http://gazette.gmu.edu/articles/11759

Child Development Research Laboratory, George Mason University
http://adp.gmu.edu/research/winslab/


Afternote

I hope that I have not appeared unduely flippant about Adam Winsler’s work, though the date of the newsletter report (1 April), the first thing that I stumbled upon when I began following up John Naish's report on the Internet, did rather have me wondering whether this would be just another barmy-boffin story. Unfortunately, like many others I cannot readily access complete journal articles in subscription publications, so I have to appreciate their content only second- hand. The full formal abstract for this article reads as follows which, to be fair, is not quite how things come across in the papers.

Preschool and kindergarten teachers must make decisions everyday about how much to allow their children to talk out loud to themselves during various classroom activities. The present study examines the effects of children's private speech use on task performance for a group of behaviorally at-risk children and a group of control children during a speech–action coordination task. Twenty-nine behaviorally at-risk preschool children and 43 control children completed two versions of a speech–action coordination task (motor sequencing version and numeric tapping) two times, once with and once without speech instructions. Results indicated that the behaviorally at-risk children used more speech spontaneously compared to control children and performed just as well, and that both groups of children performed better when given instructions to use speech. Implications of these findings for early childhood educators’ decisions about children's private speech use in the classroom are discussed.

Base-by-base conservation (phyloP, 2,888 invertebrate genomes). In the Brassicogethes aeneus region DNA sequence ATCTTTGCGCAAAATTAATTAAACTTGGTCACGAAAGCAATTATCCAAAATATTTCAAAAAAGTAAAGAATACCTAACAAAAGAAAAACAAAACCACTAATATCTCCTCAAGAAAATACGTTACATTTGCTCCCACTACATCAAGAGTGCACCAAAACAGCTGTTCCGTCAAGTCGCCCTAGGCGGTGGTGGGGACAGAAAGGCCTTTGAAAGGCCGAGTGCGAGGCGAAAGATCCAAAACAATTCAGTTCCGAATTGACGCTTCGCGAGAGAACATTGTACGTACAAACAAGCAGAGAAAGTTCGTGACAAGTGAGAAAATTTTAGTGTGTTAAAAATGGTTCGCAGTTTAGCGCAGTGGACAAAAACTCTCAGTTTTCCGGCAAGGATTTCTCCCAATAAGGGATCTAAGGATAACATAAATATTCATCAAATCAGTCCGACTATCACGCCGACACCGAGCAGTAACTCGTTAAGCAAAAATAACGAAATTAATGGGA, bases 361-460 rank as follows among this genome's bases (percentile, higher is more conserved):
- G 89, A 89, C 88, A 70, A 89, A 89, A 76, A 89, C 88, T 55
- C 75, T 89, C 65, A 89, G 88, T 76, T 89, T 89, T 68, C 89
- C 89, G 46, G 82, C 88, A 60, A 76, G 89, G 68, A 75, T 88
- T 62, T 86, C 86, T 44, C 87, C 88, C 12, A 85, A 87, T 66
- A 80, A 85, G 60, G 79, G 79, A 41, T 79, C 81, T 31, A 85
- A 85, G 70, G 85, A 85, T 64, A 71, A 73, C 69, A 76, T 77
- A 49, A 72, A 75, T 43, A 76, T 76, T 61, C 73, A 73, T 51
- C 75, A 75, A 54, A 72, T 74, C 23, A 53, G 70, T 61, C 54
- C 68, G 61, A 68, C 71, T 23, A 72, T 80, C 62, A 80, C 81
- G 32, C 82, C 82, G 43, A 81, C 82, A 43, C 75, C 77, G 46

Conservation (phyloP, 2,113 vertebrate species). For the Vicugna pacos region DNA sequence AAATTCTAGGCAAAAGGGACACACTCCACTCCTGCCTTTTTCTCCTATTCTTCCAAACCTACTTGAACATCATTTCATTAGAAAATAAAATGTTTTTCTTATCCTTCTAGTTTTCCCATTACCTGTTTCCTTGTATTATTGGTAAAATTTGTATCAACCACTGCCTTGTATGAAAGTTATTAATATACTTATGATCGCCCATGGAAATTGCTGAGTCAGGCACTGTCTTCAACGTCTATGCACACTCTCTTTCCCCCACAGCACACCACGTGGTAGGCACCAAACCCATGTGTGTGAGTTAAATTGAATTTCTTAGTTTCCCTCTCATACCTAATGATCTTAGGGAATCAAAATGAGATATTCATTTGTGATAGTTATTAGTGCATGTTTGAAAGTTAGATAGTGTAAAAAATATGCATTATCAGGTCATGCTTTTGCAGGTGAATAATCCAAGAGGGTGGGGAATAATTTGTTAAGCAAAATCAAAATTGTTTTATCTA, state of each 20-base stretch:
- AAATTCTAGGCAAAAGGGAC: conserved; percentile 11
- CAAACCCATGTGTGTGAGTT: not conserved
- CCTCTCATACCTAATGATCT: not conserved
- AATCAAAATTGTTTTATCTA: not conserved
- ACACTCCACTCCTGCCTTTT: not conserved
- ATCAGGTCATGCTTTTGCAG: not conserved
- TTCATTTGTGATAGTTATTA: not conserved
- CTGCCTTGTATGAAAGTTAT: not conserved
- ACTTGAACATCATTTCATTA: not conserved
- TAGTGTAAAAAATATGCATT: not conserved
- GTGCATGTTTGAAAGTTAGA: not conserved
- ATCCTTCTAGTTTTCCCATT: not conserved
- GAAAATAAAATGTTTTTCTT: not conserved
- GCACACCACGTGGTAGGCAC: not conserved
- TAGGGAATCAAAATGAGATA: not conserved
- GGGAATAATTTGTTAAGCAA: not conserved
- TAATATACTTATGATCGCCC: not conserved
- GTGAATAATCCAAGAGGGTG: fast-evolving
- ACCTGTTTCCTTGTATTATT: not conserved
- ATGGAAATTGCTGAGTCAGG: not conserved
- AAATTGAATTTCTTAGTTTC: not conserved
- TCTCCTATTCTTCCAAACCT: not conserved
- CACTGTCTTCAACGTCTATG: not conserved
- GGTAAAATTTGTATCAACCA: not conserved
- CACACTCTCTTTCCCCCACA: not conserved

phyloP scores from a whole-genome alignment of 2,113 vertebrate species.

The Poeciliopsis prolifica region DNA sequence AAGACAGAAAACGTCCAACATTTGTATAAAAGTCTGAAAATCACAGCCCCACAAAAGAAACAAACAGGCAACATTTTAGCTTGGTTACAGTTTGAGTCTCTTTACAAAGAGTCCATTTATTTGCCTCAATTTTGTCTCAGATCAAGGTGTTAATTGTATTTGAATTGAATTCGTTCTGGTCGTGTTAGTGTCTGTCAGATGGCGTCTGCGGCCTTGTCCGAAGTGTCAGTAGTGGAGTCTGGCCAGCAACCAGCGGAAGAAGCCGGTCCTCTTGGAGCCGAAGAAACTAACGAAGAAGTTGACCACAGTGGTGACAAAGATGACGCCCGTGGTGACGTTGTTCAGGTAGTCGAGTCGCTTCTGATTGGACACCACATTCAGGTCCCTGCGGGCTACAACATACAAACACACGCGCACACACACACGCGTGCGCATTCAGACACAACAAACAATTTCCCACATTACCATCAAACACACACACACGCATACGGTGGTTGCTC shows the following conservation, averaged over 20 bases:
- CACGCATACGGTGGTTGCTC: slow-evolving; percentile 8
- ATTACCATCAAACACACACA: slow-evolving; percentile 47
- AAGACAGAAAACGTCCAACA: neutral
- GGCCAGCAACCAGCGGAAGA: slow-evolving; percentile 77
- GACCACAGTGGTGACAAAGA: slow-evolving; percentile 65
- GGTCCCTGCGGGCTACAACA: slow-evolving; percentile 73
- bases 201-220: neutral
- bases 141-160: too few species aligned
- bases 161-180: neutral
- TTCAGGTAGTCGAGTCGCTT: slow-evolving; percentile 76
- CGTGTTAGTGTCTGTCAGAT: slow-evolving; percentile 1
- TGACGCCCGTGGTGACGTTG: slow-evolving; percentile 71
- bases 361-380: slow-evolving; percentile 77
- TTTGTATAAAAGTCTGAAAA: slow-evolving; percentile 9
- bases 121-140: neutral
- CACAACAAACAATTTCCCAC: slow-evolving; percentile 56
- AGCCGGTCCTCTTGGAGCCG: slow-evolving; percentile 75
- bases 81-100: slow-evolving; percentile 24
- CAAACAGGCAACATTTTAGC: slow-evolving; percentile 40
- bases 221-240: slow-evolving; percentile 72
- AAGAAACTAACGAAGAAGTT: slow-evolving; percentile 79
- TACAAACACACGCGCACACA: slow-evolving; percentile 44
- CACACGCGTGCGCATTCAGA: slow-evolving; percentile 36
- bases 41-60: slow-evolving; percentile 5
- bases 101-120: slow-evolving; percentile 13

Most remiss of me, commenting from secondary sources, without site of the original. Maybe my problem here is more one of popularisation.

You never know, a serious contemporary psychological interest in this underpinning aspect of Conductive Education might still make a major contribution to both sides. There are enough Conductive Education centres in the Washington DC area to make something possible.

But it is not my role to act as marriage broker!

No comments:

Post a Comment